Working as a reviewer on Lisa Crispin and Janet Gregory’s More Agile Testing was an interesting experience. I was “recruited” towards the beginning of 2013 when Janet and Lisa began working on a follow up book, for which there was a huge appetite. When the original book came out in 2009, “agile” (certainly in New Zealand) was a relatively fringe term. But certainly by 2013 where the bulk of the book was being written it was getting more and more rare to come across people who were unfamiliar with the concepts or had no experience with agile at all.
The world had moved on in the five years since the first book, and teams which had “gone agile” were finding themselves faced with a whole new set of challenges as technology and business approaches moved on. Indeed, this was seen inside the book itself in the peer reviewers – in the original book Janet and Lisa had emailed each chapter to individual reviewers who were almost ignorant of each other’s existence.
However for More Agile Testing, they were able to make use of cloud drives to share chapters, and built up a community of reviewers (16 in all) from various walks of life and cultures. Through this forum as reviewers we were able to have our comment, and even “write acceptance criteria” for what we expected from the finished product. The challenge for Janet and Lisa was to deliver the goods!
What’s great about Janet and Lisa is they don’t just sit down say “hey, we’re really smart authors, look how successful our last book was, here are our great ideas”. They wanted a good deal of challenge and feedback on the book. Although they reserved the executive decision on the book, they wanted it to reflect more than just the experience of just “Janet and Lisa”, one of the reasons they felt the sidebars which tell of the experiences of other testers in applying an idea was such an important part of their original book. It’s one thing to talk about the theory, but the individual testimony of “we did this, we put this into action, here’s the benefits and challenges we faced” are powerful stuff. Theory is nice, but as testers we’re always a little “show me this in action”. And the new book includes contributions and tales from 40 other testers from around the world ... myself included. That's a hell of a resource of experience there!
I know from myself, reading Agile Testing in 2010, there were elements that originally went over my head at first. I almost always seemed to take the role of challenging for people like me who can be initially slow on the uptake. A key thing I kept asking was “do I need to have read the previous book to get much out of this one?” – nope, More Agile Testing can be read by itself, but it’s enhanced if you’ve read the previous book.
As mentioned above the agile world in 2014 is very different from that in 2009, with many of the concepts which seemed radical to me when I read in 2010 now firmly in the testing “public domain”. Even so I would occasionally push for “wouldn’t a quick recap of the principles for X help here?”.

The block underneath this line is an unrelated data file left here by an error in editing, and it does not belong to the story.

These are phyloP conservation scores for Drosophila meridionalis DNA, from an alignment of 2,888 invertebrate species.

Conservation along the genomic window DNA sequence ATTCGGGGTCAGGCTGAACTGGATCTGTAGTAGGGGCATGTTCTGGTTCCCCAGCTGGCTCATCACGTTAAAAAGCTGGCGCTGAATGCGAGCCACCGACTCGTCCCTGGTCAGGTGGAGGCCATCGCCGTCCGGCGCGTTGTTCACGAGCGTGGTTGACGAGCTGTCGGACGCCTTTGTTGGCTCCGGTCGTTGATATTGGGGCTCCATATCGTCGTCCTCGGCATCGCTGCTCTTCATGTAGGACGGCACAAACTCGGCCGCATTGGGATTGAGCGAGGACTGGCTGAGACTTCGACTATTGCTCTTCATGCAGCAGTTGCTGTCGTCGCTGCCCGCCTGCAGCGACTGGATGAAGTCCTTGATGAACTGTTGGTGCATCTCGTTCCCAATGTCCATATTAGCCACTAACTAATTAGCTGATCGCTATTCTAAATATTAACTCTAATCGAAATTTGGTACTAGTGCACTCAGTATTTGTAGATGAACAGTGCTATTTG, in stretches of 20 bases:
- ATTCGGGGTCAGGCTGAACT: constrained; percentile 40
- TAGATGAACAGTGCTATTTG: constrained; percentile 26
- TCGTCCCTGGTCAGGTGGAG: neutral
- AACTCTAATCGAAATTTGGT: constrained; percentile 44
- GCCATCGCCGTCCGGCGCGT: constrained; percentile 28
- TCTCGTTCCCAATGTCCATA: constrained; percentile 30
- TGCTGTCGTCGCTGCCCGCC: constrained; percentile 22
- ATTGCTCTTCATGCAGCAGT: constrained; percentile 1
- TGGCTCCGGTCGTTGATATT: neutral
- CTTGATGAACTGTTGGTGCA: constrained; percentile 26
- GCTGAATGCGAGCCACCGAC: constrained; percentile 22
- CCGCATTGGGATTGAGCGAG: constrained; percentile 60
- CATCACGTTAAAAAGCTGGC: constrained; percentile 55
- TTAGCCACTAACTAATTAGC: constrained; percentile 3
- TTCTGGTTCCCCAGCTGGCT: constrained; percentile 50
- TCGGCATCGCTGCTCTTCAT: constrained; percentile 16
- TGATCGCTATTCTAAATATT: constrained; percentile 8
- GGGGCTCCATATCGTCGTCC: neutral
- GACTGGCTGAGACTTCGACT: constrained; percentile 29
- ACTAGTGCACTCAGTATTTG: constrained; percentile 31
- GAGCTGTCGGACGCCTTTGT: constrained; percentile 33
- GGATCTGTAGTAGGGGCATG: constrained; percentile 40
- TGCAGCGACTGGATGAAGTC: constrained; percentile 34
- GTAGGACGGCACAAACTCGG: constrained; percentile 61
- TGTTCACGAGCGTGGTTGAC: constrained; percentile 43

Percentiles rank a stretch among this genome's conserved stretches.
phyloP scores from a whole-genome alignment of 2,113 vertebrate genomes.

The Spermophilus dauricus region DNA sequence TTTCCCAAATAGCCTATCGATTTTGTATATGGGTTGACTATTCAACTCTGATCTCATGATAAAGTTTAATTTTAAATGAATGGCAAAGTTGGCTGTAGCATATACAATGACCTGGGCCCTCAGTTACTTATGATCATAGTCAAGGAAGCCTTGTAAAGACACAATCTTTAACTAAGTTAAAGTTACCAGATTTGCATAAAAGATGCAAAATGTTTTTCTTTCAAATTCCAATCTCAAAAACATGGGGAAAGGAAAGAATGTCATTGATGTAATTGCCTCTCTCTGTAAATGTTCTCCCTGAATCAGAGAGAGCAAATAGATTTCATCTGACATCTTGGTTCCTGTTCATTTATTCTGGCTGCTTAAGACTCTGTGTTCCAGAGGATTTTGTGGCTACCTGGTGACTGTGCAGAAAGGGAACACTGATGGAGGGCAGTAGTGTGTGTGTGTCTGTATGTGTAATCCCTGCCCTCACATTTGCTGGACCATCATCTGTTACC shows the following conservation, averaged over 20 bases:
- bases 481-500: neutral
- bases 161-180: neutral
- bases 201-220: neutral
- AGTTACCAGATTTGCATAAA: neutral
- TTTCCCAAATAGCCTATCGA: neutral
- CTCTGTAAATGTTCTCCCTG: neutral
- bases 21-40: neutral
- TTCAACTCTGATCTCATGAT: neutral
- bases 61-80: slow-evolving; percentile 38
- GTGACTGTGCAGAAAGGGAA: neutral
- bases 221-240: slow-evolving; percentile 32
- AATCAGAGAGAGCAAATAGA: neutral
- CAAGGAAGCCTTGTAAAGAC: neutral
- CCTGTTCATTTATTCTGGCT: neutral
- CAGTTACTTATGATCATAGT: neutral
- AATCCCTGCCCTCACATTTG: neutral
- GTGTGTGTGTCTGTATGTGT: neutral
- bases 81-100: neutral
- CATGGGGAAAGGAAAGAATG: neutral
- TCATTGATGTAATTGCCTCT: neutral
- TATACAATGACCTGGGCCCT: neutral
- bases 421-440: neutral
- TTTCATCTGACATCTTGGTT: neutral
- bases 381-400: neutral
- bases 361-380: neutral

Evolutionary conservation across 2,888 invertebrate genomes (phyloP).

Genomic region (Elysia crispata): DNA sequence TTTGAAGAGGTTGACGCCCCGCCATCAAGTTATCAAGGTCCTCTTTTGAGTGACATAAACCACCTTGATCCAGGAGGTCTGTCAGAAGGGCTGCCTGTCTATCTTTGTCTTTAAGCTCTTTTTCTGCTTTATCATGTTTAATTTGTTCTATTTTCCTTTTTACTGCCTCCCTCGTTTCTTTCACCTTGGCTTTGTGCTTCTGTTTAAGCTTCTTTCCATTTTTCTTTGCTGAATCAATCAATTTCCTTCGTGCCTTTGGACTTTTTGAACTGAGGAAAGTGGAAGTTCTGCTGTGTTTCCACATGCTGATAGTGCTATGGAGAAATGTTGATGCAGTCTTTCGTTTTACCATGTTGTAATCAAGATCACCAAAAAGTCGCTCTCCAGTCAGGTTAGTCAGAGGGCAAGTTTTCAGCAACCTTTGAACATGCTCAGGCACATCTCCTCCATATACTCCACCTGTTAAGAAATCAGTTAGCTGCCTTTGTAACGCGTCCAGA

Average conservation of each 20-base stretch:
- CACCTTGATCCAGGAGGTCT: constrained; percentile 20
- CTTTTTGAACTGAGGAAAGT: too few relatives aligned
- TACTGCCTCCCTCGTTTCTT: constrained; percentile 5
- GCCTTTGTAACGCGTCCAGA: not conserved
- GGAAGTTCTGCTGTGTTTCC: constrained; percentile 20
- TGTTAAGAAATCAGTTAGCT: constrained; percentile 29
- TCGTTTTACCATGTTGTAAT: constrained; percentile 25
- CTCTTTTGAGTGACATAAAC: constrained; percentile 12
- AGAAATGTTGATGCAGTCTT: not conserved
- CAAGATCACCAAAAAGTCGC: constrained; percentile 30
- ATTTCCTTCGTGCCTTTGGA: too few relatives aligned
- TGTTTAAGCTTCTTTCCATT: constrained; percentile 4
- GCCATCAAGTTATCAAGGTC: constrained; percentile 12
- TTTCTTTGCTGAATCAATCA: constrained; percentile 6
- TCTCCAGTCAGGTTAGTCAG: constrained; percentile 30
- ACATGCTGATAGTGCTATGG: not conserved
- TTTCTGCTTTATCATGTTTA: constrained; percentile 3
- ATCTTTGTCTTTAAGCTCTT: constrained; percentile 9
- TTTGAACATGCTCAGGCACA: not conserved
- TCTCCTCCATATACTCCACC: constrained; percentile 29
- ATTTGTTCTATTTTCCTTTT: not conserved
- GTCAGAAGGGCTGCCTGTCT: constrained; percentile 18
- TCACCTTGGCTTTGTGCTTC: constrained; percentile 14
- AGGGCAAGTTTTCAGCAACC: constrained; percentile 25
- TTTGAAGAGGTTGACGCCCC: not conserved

Janet and Lisa really thrived from this. As said before, this wasn’t an exercise in us deferring to their experience, they wanted genuine challenge from their peers to shape the book and make it as relevant as they could. They didn’t take up every suggestion I made, but often I found myself asking why they’d said something one way, to find there was more to it than I’d imagined. And there was a huge difference between the initial and final drafts – the fruits of the dedicated reviewing community they’d built around them, and their efforts at authors (did I mention they were holding down day jobs whilst they did this?).
Over the series, we reviewers would sometimes hijack the reviewing forum to ask our own questions to the assembled community. Some of these will have ended up in the book in one way or another,
- Was co-location for agile teams a must?
- What do people feel is the etiquette around giving people on an agile team “private time” vs “time it’s okay to interrupt for”?
- Experiences with exploratory testing / Kanban / branching testing
- Learning through humour – and indeed the importance of humour in the workplace. I doubt you’ll see that as a chapter, but turned out to be quite important, and will occur occasionally as a theme throughout the book
- The impact of social media on testing. Again a huge area of change since the first book
For myself it was a great experience – I’m a notoriously slow reader, but could read as fast as the author could put it out. Being able to ask questions directly of the authors, and occasionally challenge felt almost surreal – we’re used to a book being a “static” thing, not something we can influence. I’m really pleased with the end result from Janet and Lisa, proud of my own part, and enjoyed being able to share ideas with a much larger group of peer reviewers.
And it could not have come at a better time. Whilst the book was being written, my major project was transitioning from waterfall to agile, with the help of Nomad 8 consulting. This meant the book passed the most important acceptance test of all, as it was being written, my team was putting whole chapters into practice.
That, at the end of the day, is the greatest measure of a book's worth …